Thus, the dominant themes of ICF4 are the applied aspects of fracture and especially the application to large-scale engineering structures. At the same time, the broad purpose of bringing together workers in every aspect of fracture has not been forgotten. But, to ensure that the social implications of our work can be fully appreciated and discussed, two Plenary Panel Discussions have been organized under the general heading Fracture and Society. The first of these focusses upon Educational issues whilst the second is concerned with the broad Socio-Political context itself. Very early in the organizing of ICF4 (1973), Sir Alan Cottrell was approached for his views on the most useful orientation for ICF4. It will be remembered that Sir Alan has very special qualifications for being so consulted. He is amongst the handful of major contributors to our understanding of fracture processes in solids. His background includes experience in Chairs at two major English Universities and in the nuclear industry and the full accolade of the world scientific community for his own research and his many books. But, for many years, in more recent times, he has been privy to the Corridors of Socio-Political Power through his appointment as Chief Scientific Advisor to the British Government. In this role, he became a household name in Britain and led a team to Canada to investigate the CANDU reactor system. He became well known in several parts of the world for lectures on Science and Society and for his broad consciousness and intellectual grasp of the issues confronting the development of technologically advanced nations. More recently still, he has begun another career as Master of Jesus College at Cambridge and as a rather youthful Elder Statesman. Thus, there could surely be no one better qualified to address ICF4 on the topic chosen for these panel discussions - Fracture and Society - in 1976, Sir Alan was approached accordingly. Unfortunately for ICF4 (but fortunately for his University) he had just, been elected Vice-Chancellor and convocation precluded his absence from Cambridge. After various discussions about possible alternates, it was realized that the purpose would be best served through a published interview with Sir Alan - somewhat in the style of some American and British magazines. Such an interview would be structured around prepared questions (taken on notice) on the topic Fracture and Society and would be probing and wide-ranging so as to provide the best possible foundation for discussion in the ICF4 Panels - and elsewhere.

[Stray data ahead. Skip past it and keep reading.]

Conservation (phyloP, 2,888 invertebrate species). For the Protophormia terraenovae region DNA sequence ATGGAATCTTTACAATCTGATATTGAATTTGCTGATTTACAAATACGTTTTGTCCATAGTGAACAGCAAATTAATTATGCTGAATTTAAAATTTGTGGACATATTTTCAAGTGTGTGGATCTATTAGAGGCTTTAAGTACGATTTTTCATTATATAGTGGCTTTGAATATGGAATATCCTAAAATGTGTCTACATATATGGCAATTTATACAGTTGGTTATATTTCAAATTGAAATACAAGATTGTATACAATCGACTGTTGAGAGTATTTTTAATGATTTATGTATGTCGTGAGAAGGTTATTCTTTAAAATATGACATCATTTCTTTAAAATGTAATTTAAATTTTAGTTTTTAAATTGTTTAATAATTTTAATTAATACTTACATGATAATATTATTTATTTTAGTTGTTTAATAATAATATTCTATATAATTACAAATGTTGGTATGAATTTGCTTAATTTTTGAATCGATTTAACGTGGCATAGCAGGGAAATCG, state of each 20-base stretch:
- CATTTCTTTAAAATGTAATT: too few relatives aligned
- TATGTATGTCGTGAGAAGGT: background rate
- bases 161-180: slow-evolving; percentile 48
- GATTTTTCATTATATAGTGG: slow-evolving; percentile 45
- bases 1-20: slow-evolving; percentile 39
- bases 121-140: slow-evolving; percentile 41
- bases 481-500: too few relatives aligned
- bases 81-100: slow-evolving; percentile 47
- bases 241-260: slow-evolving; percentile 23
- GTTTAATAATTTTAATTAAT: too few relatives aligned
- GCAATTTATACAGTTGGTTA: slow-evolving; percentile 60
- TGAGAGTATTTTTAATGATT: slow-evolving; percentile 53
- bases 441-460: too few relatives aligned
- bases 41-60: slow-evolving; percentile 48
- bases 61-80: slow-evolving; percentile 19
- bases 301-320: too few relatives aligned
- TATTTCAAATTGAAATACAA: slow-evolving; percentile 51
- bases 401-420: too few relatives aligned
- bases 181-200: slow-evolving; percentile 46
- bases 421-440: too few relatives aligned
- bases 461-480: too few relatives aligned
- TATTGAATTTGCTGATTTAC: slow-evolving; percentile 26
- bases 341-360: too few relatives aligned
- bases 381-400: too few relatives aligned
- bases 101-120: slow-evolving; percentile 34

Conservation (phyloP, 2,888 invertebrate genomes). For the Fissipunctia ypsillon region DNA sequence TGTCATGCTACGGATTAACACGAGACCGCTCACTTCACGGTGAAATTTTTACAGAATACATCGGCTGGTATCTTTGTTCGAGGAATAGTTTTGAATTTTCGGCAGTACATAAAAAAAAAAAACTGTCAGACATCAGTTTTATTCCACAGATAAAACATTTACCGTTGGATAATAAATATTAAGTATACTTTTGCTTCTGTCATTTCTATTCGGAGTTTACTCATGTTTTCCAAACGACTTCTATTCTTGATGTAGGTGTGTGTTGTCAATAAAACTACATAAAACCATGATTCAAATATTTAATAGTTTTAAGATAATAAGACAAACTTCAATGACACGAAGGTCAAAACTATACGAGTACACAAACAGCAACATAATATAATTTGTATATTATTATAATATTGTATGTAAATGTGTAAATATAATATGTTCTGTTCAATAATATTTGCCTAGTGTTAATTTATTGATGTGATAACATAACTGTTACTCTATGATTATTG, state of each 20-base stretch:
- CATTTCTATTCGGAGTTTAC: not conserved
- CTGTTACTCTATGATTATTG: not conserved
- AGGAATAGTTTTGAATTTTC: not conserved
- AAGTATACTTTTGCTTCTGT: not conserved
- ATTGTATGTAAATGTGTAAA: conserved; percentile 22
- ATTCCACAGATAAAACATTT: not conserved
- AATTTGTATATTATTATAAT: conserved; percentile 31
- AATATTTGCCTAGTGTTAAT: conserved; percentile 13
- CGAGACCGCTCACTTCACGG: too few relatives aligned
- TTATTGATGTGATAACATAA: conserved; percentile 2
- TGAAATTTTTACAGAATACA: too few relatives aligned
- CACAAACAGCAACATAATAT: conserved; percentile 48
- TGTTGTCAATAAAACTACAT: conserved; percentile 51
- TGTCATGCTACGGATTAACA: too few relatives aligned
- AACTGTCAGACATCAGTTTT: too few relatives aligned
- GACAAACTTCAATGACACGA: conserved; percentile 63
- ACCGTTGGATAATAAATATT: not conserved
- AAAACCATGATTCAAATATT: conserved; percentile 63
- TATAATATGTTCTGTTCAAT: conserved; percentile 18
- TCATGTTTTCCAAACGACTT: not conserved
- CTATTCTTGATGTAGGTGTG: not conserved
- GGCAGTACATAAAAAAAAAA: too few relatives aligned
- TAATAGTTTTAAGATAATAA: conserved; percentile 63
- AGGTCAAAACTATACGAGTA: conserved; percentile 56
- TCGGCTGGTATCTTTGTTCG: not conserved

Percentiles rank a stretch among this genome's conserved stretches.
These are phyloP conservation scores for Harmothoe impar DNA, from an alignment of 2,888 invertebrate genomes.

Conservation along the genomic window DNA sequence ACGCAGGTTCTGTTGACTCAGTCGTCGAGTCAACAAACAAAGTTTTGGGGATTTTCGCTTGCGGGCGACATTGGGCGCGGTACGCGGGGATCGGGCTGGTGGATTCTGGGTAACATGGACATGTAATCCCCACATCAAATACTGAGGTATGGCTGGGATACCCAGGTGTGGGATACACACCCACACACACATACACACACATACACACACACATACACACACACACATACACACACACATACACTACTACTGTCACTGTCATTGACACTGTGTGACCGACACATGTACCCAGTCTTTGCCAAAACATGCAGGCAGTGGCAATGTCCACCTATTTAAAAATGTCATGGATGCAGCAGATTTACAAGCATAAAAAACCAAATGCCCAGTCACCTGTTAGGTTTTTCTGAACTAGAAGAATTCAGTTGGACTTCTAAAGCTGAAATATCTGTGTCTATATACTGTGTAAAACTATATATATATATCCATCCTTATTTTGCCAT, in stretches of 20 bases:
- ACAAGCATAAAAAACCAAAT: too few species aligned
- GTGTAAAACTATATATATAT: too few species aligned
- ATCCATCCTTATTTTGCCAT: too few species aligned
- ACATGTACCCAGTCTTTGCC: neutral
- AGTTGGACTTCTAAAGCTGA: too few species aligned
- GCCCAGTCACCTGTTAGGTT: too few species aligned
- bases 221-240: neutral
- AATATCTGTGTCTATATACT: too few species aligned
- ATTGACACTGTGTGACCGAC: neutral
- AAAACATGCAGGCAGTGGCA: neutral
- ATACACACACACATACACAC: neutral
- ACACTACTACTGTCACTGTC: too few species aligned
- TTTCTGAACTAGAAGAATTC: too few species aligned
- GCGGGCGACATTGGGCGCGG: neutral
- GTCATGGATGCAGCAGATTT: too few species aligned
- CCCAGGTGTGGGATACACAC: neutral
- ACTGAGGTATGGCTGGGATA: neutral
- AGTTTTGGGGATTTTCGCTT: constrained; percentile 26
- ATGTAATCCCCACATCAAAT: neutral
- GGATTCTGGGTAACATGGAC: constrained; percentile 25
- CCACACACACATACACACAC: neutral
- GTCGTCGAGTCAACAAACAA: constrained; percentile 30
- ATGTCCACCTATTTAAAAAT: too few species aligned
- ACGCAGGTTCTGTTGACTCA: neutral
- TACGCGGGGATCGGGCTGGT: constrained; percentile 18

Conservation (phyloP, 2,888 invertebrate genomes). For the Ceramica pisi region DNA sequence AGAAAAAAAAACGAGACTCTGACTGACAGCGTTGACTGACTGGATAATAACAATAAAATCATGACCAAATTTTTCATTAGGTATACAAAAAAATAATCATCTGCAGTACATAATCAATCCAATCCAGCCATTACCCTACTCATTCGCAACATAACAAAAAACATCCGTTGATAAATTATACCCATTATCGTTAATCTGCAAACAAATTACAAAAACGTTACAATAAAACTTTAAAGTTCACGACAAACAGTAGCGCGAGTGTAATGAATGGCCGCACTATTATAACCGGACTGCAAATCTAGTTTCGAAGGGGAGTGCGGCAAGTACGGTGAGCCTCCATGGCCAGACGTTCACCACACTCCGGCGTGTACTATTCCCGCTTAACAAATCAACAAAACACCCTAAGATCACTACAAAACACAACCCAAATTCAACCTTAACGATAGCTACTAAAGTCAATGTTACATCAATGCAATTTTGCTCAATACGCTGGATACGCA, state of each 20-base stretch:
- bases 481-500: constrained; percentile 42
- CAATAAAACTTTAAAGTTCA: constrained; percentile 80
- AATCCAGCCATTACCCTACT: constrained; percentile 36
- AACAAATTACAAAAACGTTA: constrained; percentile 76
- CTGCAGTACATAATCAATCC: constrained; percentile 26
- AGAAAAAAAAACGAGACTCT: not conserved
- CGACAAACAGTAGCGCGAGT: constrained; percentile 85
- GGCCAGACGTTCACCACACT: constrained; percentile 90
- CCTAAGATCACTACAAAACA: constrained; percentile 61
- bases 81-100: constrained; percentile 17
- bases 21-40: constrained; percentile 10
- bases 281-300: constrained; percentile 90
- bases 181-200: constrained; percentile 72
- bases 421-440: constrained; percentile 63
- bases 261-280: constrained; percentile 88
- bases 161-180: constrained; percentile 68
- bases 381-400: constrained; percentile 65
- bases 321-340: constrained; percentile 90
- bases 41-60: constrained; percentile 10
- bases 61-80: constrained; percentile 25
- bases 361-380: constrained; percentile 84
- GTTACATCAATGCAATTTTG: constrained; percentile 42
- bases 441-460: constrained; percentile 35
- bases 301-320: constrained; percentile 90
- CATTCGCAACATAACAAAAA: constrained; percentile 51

Through the good offices of Dr B. Ralph, a Fellow of Jesus, and Dr. J. F. Knott, I was able to arrange, at short notice in December 1976, a meeting in which the proposition could be put forward in detail. I was advised to approach the proposition rather slowly and not until, perhaps, the third course of our dinner in Hall. Somewhat untowardly, 1 discarded this advice and before we had finished our soup, Sir Alan had gladly accepted the proposition and asked me to forward to him the questions, so that, he could look them over prior to the recording session. I also arranged to send him copies of a selection of the Plenary and Workshop papers for his scrutiny and we were able to sketch over some of the questions and the overall scope of the interview. y